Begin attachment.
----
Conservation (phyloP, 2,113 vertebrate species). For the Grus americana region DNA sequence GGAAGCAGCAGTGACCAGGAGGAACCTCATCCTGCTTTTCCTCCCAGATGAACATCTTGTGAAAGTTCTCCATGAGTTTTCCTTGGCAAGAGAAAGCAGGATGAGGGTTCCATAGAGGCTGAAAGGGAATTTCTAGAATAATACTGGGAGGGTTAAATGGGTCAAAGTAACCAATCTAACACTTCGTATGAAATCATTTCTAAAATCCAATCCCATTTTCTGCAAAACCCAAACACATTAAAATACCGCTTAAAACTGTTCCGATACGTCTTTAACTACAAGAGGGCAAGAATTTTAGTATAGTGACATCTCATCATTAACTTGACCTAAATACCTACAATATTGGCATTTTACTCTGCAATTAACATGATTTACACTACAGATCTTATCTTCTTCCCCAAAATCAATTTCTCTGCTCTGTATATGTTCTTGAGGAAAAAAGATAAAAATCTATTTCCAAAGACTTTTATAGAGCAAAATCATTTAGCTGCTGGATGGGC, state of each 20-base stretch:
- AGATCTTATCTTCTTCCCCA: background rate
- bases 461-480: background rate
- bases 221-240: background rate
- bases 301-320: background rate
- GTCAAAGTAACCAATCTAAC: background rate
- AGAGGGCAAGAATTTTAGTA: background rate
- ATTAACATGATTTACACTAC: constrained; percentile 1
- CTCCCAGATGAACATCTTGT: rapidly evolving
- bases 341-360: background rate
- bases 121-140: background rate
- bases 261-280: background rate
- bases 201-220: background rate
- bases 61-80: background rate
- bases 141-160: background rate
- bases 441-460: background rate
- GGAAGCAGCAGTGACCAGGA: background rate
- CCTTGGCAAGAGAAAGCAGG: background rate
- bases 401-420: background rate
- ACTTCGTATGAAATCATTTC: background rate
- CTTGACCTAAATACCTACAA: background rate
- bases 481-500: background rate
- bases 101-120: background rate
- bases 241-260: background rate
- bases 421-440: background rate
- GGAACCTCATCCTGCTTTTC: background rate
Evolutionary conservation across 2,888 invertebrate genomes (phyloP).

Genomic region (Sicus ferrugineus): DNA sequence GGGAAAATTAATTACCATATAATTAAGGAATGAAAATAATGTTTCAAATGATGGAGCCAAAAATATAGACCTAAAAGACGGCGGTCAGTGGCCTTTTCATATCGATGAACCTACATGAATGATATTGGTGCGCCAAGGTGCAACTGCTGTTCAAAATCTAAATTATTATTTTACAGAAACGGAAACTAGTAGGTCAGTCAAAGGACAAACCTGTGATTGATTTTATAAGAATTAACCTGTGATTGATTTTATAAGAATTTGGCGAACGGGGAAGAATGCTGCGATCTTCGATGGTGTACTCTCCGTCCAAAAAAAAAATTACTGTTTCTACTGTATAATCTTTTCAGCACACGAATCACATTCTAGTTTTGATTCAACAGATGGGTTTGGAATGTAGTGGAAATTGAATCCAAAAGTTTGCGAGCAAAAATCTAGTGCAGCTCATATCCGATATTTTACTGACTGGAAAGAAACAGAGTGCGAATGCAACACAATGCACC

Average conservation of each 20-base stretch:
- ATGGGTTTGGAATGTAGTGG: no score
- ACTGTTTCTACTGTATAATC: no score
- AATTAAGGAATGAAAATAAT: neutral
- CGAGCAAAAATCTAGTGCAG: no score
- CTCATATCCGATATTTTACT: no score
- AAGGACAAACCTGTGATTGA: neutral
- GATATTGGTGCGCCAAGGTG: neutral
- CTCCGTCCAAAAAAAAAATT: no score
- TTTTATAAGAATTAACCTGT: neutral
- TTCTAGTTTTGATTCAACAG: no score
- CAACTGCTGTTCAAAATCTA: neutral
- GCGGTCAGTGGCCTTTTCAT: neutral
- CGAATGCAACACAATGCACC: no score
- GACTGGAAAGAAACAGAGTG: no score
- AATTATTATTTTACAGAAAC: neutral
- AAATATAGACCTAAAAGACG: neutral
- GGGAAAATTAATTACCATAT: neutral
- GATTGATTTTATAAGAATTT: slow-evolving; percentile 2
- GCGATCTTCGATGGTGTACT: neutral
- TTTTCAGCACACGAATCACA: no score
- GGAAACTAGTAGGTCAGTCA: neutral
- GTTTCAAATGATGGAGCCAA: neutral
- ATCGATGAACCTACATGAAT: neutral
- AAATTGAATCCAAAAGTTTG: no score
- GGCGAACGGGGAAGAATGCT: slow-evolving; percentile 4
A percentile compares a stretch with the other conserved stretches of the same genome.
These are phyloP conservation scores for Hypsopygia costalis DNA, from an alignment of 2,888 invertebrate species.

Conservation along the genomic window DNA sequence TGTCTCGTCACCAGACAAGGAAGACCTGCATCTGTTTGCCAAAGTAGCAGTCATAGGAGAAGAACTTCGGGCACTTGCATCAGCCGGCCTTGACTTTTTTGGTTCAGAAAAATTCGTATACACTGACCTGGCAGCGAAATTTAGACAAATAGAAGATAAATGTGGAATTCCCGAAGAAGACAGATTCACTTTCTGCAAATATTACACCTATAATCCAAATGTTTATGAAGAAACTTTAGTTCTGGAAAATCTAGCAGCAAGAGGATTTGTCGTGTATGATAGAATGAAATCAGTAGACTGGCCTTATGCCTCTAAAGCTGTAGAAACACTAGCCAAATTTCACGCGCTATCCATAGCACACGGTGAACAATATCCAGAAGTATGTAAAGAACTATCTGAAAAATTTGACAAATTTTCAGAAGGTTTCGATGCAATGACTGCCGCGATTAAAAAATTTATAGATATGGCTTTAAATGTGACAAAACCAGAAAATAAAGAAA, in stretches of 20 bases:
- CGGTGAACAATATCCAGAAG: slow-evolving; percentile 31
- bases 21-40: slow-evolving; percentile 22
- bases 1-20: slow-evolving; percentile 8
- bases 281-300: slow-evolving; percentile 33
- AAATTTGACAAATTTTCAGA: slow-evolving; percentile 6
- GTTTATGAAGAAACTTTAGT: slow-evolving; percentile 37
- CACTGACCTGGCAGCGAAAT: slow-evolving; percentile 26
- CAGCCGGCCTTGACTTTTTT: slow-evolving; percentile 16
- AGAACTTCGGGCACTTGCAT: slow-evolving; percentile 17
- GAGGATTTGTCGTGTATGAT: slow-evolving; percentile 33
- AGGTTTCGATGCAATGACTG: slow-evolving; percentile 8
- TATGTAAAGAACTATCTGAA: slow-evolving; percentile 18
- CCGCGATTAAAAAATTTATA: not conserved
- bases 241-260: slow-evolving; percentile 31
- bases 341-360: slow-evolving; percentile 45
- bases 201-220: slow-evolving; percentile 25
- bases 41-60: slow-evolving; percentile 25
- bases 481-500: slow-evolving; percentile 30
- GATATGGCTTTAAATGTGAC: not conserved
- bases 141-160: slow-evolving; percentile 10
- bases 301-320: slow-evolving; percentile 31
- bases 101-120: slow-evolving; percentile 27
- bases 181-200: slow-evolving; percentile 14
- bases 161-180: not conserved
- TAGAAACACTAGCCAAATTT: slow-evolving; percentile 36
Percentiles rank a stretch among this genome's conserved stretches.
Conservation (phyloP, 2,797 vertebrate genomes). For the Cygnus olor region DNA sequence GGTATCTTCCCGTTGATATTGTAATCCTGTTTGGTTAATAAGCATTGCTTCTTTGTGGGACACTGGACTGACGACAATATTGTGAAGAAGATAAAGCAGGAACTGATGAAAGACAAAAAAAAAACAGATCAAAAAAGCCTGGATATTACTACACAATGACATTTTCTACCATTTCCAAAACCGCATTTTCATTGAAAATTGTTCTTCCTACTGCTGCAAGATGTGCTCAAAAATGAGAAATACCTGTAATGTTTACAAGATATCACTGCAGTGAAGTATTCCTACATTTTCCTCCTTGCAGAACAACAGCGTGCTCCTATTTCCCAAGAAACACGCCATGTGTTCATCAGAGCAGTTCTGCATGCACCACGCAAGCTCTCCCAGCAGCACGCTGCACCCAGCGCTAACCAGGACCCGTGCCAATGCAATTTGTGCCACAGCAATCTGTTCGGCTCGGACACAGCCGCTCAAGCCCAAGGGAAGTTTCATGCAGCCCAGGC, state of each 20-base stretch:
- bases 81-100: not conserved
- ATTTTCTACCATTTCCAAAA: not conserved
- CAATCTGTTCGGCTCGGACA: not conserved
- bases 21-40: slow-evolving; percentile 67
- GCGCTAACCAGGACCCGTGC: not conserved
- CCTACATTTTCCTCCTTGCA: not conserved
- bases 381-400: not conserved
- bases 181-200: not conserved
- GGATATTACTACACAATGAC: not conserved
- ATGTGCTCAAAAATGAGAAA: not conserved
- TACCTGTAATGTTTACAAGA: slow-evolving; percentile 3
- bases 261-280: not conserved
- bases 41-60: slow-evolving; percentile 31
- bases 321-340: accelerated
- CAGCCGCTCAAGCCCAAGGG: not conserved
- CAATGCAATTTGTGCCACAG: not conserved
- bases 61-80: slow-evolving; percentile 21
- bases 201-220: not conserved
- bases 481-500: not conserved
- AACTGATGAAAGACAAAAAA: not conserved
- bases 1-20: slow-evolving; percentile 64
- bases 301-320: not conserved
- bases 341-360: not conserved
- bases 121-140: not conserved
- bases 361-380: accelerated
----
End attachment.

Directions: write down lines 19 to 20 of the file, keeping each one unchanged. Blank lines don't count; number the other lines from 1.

- bases 401-420: background rate
- ACTTCGTATGAAATCATTTC: background rate